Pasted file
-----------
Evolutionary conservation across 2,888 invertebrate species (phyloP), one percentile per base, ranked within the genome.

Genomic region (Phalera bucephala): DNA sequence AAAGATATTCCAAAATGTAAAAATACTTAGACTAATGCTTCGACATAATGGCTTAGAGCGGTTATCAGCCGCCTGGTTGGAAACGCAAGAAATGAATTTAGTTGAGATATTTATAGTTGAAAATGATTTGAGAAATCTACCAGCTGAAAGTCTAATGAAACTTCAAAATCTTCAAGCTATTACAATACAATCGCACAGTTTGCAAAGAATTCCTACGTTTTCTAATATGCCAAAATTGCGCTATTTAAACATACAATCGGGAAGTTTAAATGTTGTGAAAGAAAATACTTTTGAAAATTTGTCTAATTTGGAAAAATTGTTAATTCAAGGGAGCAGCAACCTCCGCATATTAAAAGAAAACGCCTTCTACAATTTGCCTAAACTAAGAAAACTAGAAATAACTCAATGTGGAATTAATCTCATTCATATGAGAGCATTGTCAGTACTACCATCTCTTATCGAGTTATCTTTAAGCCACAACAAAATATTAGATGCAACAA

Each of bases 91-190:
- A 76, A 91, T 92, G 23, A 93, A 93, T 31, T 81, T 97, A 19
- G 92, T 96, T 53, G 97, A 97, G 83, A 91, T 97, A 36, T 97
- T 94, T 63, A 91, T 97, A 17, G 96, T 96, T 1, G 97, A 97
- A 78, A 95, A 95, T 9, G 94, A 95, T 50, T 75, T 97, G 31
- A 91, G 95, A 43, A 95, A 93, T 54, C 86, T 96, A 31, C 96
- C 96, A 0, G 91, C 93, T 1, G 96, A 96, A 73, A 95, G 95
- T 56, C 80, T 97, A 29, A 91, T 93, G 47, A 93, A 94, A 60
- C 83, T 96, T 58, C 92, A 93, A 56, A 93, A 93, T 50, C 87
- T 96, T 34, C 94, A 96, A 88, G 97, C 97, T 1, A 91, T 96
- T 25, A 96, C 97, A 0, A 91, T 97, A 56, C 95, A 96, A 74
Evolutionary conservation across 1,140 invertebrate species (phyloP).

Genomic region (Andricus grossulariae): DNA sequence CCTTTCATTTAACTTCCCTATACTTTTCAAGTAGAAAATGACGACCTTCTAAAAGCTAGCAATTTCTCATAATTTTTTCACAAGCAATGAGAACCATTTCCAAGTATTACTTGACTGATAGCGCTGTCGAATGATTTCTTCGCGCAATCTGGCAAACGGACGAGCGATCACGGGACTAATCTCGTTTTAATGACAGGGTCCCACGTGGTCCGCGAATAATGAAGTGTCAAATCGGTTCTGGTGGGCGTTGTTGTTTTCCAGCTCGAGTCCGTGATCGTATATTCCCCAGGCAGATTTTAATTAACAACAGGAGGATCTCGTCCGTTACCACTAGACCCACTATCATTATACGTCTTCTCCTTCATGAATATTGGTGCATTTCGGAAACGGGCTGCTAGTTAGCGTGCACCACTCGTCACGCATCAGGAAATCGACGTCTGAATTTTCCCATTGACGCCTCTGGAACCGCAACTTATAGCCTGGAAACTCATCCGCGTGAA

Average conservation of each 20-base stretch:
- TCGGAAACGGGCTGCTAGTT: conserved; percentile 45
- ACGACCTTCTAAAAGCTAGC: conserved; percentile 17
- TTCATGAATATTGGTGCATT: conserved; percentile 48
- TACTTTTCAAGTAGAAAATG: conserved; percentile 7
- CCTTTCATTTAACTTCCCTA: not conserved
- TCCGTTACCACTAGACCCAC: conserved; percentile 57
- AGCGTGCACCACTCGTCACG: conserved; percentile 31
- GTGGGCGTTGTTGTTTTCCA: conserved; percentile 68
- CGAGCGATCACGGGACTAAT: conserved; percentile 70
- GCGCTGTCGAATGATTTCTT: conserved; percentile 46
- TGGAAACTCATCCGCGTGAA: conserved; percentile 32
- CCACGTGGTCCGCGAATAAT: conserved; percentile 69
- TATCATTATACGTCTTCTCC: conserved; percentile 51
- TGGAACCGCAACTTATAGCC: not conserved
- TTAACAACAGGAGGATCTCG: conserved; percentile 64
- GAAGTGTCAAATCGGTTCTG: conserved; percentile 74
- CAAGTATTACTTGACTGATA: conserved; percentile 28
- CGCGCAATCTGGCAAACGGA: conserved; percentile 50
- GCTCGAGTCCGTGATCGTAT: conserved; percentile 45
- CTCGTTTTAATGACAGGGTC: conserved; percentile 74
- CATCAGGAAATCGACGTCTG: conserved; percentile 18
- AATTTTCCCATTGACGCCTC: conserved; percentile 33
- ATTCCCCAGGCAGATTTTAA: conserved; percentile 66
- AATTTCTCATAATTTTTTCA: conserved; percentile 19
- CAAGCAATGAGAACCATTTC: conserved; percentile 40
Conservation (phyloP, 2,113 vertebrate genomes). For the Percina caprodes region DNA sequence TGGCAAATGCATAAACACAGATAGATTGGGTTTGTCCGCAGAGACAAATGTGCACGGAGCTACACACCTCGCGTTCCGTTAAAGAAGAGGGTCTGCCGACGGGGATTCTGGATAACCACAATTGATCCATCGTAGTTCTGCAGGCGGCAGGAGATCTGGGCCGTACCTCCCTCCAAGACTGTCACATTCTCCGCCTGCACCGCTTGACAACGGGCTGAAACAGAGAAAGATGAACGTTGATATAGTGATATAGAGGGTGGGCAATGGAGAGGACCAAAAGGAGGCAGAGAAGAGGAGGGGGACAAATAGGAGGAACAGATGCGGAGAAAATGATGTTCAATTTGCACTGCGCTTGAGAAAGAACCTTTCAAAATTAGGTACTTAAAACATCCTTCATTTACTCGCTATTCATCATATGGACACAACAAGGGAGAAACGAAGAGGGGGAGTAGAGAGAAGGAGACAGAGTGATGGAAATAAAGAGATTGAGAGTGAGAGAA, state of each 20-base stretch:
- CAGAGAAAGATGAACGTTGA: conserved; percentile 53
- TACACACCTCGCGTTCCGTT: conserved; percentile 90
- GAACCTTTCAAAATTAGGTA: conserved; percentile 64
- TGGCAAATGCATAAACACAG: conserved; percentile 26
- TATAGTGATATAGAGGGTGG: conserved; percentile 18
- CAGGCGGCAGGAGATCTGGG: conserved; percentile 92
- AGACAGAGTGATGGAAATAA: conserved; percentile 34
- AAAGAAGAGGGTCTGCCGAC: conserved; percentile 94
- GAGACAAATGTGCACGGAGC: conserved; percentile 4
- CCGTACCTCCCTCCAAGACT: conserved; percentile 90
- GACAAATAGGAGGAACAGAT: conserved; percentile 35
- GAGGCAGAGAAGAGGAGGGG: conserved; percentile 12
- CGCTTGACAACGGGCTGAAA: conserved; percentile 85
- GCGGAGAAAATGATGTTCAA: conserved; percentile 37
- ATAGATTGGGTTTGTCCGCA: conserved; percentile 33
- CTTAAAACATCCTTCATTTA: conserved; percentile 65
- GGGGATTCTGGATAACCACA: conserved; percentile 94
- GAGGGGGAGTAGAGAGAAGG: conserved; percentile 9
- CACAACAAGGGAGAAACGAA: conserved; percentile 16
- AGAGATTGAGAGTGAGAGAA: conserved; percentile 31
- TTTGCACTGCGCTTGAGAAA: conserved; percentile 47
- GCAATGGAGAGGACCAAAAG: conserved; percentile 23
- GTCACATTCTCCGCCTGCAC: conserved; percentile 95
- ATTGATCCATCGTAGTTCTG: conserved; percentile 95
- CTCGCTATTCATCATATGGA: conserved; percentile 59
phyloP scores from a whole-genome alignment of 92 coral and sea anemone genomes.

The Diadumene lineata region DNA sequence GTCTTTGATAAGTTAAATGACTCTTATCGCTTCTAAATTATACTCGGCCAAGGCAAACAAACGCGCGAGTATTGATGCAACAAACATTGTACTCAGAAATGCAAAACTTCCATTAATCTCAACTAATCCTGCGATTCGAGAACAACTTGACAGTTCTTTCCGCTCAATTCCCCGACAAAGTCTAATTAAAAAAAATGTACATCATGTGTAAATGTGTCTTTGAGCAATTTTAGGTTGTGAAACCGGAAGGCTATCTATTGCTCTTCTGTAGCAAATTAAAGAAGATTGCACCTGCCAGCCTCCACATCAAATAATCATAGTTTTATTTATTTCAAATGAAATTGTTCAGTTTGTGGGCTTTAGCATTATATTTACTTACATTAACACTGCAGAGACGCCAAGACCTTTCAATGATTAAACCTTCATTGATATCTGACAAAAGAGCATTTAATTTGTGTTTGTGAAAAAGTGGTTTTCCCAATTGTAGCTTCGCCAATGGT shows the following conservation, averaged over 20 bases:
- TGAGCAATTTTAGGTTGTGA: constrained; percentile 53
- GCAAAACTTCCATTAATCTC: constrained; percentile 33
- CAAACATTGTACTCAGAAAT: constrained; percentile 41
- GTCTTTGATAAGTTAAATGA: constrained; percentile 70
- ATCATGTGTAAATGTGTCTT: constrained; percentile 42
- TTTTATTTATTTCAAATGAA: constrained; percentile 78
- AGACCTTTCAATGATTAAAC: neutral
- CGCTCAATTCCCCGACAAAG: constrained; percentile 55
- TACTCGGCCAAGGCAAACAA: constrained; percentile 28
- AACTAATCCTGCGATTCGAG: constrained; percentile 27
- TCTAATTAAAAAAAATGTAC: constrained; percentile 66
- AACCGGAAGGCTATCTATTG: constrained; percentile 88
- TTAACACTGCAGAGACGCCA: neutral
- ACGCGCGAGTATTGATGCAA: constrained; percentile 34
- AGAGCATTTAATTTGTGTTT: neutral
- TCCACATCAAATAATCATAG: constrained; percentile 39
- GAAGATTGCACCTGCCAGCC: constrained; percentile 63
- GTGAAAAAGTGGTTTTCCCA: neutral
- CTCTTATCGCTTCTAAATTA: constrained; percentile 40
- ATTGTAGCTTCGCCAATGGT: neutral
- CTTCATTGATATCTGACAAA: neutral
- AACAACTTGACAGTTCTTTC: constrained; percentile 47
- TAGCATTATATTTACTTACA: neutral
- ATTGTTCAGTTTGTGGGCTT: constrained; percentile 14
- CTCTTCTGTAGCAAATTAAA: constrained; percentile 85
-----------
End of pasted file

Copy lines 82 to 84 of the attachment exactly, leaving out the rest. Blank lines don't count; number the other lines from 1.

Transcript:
- TTAACACTGCAGAGACGCCA: neutral
- ACGCGCGAGTATTGATGCAA: constrained; percentile 34
- AGAGCATTTAATTTGTGTTT: neutral